There is also joy in this path. Wallace waxes poetically about his hard-won technical mastery in microscopic dissection, protein isolation, florescent staining. He captures the specific intimacies of graduate school, such as with his mentor Henrik, a postdoc who took him under the wing during a low point. He portrays Henrik’s tender care work as the intimacy of an older brother or coach, gently drawing him out while also strengthening him, pushing Wallace to do more he thought possible. It is a reminder of the fundamentally medieval apprenticeship at the heart of academia. Even on an industrial scale, science relies on this affectionate monastic tutelage to buffers the chaos. This mentorship is supposed to be systematic for all who enter, but in reality, shows up haphazardly. Even if it does show up, it can easily be whisked away, as when Henrik leaves for a faculty job. Without Henrik, there is one less friendly comrade to face the hostile forces. By the end of the book, we are left uncertain whether Wallace will stay on.
Section of female Nippostrongylus brasiliensis (nematode) with eggs, photo by J. Clair Hoving, Image of Distinction, Nikon 2009 Photomicorgraphy Competition
The culture of graduate education in America is often smugly proud of its brutality, of hazing thinly passed off as “rigor” and weeding out of the “unworthy:” do you belong, really? It is all the more cruel and stupid once a student recognizes the game is rigged, in ways designed to hide the rigging. Science and art are indeed hard, requiring arduous long hours and close apprenticeship to achieve mastery. But this path to which we subject our future scientists and story tellers—the ones that will build a future through pandemics and climate disaster—is one of winner-take-all precarity. A failed experiment is not just a necessary part of studying the unknown, but threatens funding, a timely post-doc and a salary, however meager, that keeps the wolf from the door and the health insurance continuous.
Wallace has come so far, worked so hard, is clearly so adept at the survivalist careerism necessary to persist. In virtue of his not-belonging, however, of not looking like a scientist (white), he will be far more scrutinized. His presence is contingent, and his accrued gold stars cannot outweigh enough this not-whiteness required to belong. He is in ferocious competition with others who will always be given far more grace than he will receive, who will make mistakes and not only be forgiven, but engage in insane dramas of victimization, unchecked. Of his lab adversary: “She hates him because he works, but he works only so that people might not hate him and might not rescind his place in the world. He works only so that he might get by in life on whatever he can muster. None of it will save him, he sees now. None of it can save him.”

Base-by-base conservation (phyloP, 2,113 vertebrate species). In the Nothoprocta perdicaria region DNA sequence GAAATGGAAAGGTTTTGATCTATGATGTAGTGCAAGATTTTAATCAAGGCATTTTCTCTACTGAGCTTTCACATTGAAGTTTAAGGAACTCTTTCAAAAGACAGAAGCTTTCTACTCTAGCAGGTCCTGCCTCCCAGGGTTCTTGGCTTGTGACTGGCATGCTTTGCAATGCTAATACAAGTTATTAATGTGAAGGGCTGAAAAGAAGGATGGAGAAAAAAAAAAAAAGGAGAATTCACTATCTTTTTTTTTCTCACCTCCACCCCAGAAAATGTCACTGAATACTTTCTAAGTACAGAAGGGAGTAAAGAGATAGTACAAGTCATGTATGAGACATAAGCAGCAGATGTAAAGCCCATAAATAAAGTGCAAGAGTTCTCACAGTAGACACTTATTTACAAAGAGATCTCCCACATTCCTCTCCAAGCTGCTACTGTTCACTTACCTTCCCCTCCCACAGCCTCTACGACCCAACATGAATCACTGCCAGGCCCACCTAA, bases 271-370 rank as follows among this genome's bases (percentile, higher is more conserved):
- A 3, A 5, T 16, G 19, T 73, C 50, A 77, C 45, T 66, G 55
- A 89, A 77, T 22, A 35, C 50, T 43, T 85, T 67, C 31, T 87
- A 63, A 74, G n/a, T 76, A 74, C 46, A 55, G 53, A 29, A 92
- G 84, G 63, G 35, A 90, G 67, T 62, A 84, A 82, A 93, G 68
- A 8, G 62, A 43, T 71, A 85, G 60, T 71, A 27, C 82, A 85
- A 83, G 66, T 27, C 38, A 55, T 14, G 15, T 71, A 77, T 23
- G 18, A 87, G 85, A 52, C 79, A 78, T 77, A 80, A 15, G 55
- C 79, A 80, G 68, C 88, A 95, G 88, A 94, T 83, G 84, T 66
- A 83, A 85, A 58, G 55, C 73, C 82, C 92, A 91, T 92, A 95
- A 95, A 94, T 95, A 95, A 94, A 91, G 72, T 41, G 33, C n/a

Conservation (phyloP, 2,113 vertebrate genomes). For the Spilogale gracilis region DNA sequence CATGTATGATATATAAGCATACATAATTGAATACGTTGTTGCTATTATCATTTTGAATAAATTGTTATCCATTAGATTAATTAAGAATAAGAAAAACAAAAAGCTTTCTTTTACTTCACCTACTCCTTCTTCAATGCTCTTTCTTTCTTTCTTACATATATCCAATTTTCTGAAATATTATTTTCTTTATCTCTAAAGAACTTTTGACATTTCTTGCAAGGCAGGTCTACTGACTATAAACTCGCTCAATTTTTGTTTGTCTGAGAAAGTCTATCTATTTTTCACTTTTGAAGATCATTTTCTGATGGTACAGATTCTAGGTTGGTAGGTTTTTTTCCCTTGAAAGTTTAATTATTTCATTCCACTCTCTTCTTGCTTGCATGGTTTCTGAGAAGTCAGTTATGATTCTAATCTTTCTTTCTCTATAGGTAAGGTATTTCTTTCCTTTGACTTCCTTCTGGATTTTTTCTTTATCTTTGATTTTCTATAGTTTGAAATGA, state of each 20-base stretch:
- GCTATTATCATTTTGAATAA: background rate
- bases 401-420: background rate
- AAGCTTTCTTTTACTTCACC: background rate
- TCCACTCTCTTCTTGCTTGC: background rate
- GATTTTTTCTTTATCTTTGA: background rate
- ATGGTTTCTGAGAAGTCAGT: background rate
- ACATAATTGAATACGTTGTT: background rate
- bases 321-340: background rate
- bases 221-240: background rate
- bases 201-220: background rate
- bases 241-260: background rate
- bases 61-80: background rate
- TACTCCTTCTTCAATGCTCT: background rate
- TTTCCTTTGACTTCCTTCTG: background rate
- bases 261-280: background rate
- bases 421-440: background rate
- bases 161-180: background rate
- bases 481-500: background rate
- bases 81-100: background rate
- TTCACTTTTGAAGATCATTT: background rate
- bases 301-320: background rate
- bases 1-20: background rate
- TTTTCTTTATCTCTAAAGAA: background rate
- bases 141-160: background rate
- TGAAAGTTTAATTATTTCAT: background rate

It is an artful indictment of the meritocracy myth in STEM fields and the entire cosmetic DEI industrial complex. Brandon Taylor the author, in his parallel life, left his 4rth year into a biochemistry PhD. He was not retained. He instead joined another graduate program, the stratospherically elite Iowa Writer’s Workshop, publishing multiple books, nabbing critical raves, accolades no less than the Booker Prize shortlist, and a film development by Kid Cudi. If Taylor remained in science, he would presumably have applied this prodigious talent into a brilliant biochemistry career. It is the field’s loss. But it is literature’s gain and perhaps Taylor’s as well.
Iowa Writer’s Workshop in the 1950s, from the NYT: “creative-writing programs during the postwar period…[were] to discourage the abstract theorizing and systematic social critiques to which the radical literature of the 1930s had been prone, in favor of a focus on the personal, the concrete and the individual”
Of course, there is no actual escape, as the world of elite literature is also situated in the same White supremacist, misogynist, homophobic, perhaps even more acutely winner-take-all Hunger Games of post-empire late capitalism [insert rest of Discourse here]. Taylor is acutely aware of the rigging for Black writers. With harsh clarity, he wrote in an essay about his skepticism over his agent’s enthusiasm, “You fear that it is that thing white people do when they read black people’s work, that they do not engage with the craft. That they only see a novel about black isolation and black loneliness, and nothing else. You worry that what she sees is not a novel at all but a series of diversity statements. You fear that you will become one of those writers who makes art that makes white people just uncomfortable enough to say that they felt something.”
This book gorgeously weaves so many complex strands so tightly—the simultaneous indignities and sanctuary of grad school, the metabolism of childhood violence, the elusive omnipresence of grief that veers from rote cultural narratives, and the overlapping tenderness and savagery of sex, all shot through with the tendrils of navigating racism, classism, queerness in a heteronormative culture, and finding one’s artistic voice. Taylor is so perceptive and masterful in rendering all of this into something so multifaceted, imperfect and true.
Was deeply moved by Zoe Tuck’s Notes on Female Visionary Poetry: Trans Women Writing Themselves into Existence: “what I wrote were prayers, spells, keys, invocations to the next chapter of my life.” Writing is literal magic.
My infectious disease-science fiction friend Jason Burnham has inspired me to aim for the sheer muscular accrual of rejection, so I’m shooting for 50 by the end of the year. I am at 3, wish me luck
I am organizing my life around cycles of the moon and the earthly arrivals of ALC book reviews, most recently of Otessa Moshfegh, who also, fascinatingly, has a Depop storefront. You can purchase vintage lockets, within which the acclaimed author will include “little blessing affirmation message from me inside which you are free to toss.”
I am working on a piece that includes all the gorgeous recommendations i received when i wailed in despair that i have forgotten how to dress myself (and must bypass the resurgence of the Y2K fashion era most closely associated with my adolescent self loathing). Will include my friend’s Full Circle Wool’s luscious organic cotton line, indie Nooworks for your lobster- and outer-space-theme needs, and Found by the Pound in St. Louis